It’s been three weeks since my last lesson; with the new year comes a new lesson day too – I’m changing from Wednesday to Tuesday mornings. The day will work out better for my schedule and it doesn’t seem to matter to Teacher. In fact she often has something late on Tuesday nights, so it might work out better for her sleep schedule to have a morning commitment that day versus the morning after. I’m looking forward to seeing her in a bit; her mother had been sick in the hospital over the Christmas holiday so I hope all is OK.
I’ve been playing a lot since we returned from our Christmas trip – I’ve filled up a great deal of my much needed and relaxing time off over the holidays with practice sessions that can go for as long as three hours. That’s about my limit at the moment, though my stamina keeps improving. I try to move around a lot, taking breaks to stretch here and there. The body does complain a bit after playing for so long – I try to be on the lookout for muscles I’m needlessly holding tight or other physical things I might be doing that might negatively impact my experience.
Speaking of holding muscles tight, vibrato requires both that and its opposite all at once. The technique also requires patience, and I’m finding I have very little of it for these vibrato practice exercises far up the fingerboard that don’t engage me in playing any particular notes. While the note-less exercises sound terrible, perhaps they are helping me drill some of the proper movement into my hand. But I’ve also started practicing concretely with a song. Chorus from Judas Maccabeus is a lovely Book Two tune that seems tailor-made for practicing vibrato; it’s slow and flowing and melodic, and I’ve been playing it for a long time. I’m producing some vibrato, but I am definitely still not “getting it;” overall the way I see professionals gently moving their fingers is not the way I’m moving mine, and the sounds I am making, when they are wavering at all, are tense and overwrought. The pinky can barely do anything at all. This will take time.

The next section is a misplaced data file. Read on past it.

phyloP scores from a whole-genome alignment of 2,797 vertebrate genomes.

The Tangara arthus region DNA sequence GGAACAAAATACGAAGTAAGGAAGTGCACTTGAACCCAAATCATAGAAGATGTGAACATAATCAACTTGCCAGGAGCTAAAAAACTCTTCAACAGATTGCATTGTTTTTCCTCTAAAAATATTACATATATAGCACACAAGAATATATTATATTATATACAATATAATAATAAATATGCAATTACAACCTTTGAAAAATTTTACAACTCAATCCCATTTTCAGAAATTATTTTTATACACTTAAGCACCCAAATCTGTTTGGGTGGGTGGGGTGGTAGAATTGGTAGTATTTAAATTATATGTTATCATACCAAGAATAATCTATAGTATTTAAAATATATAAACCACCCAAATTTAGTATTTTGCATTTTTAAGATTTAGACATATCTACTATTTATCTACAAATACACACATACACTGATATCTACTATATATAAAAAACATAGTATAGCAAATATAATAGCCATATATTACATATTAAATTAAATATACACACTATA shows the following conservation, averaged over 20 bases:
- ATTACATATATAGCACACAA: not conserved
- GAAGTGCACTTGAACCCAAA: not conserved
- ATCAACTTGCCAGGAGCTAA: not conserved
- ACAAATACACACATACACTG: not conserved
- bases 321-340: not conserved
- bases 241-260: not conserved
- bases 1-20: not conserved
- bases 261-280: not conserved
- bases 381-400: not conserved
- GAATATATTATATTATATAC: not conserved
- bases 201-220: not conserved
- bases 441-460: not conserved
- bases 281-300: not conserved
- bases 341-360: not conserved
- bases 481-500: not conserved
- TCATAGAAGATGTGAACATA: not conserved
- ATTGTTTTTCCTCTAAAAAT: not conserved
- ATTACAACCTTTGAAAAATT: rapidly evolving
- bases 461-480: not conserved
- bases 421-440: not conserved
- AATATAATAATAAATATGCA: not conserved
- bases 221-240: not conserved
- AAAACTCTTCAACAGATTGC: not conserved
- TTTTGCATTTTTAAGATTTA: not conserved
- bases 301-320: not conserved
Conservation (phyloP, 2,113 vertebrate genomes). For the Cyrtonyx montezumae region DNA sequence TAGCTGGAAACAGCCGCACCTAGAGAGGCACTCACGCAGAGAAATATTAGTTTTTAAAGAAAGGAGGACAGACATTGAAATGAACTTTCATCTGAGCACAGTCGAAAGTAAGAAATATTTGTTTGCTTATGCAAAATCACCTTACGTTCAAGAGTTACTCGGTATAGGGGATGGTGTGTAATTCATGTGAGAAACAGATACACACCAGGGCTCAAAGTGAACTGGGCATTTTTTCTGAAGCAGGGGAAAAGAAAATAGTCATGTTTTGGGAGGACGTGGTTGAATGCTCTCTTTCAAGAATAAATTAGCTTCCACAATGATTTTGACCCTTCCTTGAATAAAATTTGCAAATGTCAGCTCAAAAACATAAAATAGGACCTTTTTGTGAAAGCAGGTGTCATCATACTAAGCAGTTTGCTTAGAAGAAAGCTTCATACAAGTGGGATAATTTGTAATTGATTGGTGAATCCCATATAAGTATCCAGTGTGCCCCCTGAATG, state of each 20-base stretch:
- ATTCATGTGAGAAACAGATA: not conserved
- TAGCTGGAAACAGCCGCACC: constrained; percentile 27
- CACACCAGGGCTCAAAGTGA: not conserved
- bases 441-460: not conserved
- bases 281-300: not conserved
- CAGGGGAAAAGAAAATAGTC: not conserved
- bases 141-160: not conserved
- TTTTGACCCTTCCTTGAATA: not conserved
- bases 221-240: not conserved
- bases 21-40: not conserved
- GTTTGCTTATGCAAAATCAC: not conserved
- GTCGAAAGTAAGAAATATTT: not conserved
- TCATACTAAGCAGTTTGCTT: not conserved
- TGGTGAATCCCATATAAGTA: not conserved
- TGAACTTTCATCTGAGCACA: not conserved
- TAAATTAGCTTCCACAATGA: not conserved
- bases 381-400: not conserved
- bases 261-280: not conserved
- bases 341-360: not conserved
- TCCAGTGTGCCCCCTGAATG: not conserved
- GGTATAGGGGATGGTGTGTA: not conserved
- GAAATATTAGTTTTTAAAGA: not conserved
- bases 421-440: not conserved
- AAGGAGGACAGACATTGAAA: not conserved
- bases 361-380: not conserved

Finally, there’s just something about this new Gavotte. I love it, though it’s the most challenging piece I’ve worked on in quite a while. I read that Becker was a prodigious violinist, and he did in fact write this work for violin. The overwhelming majority of Suzuki works were not originally composed for violin (only three or four were), so perhaps I’m picking up somehow on the gavotte’s native-to-the-violin qualities, qualities I can maybe feel but can’t articulate. Whatever it is, playing the piece is fun and brings a challenge a measure. I’m looking forward to showing Teacher where I’m at with it here in a bit. I’ve still got a long way to go!
Thanks for reading.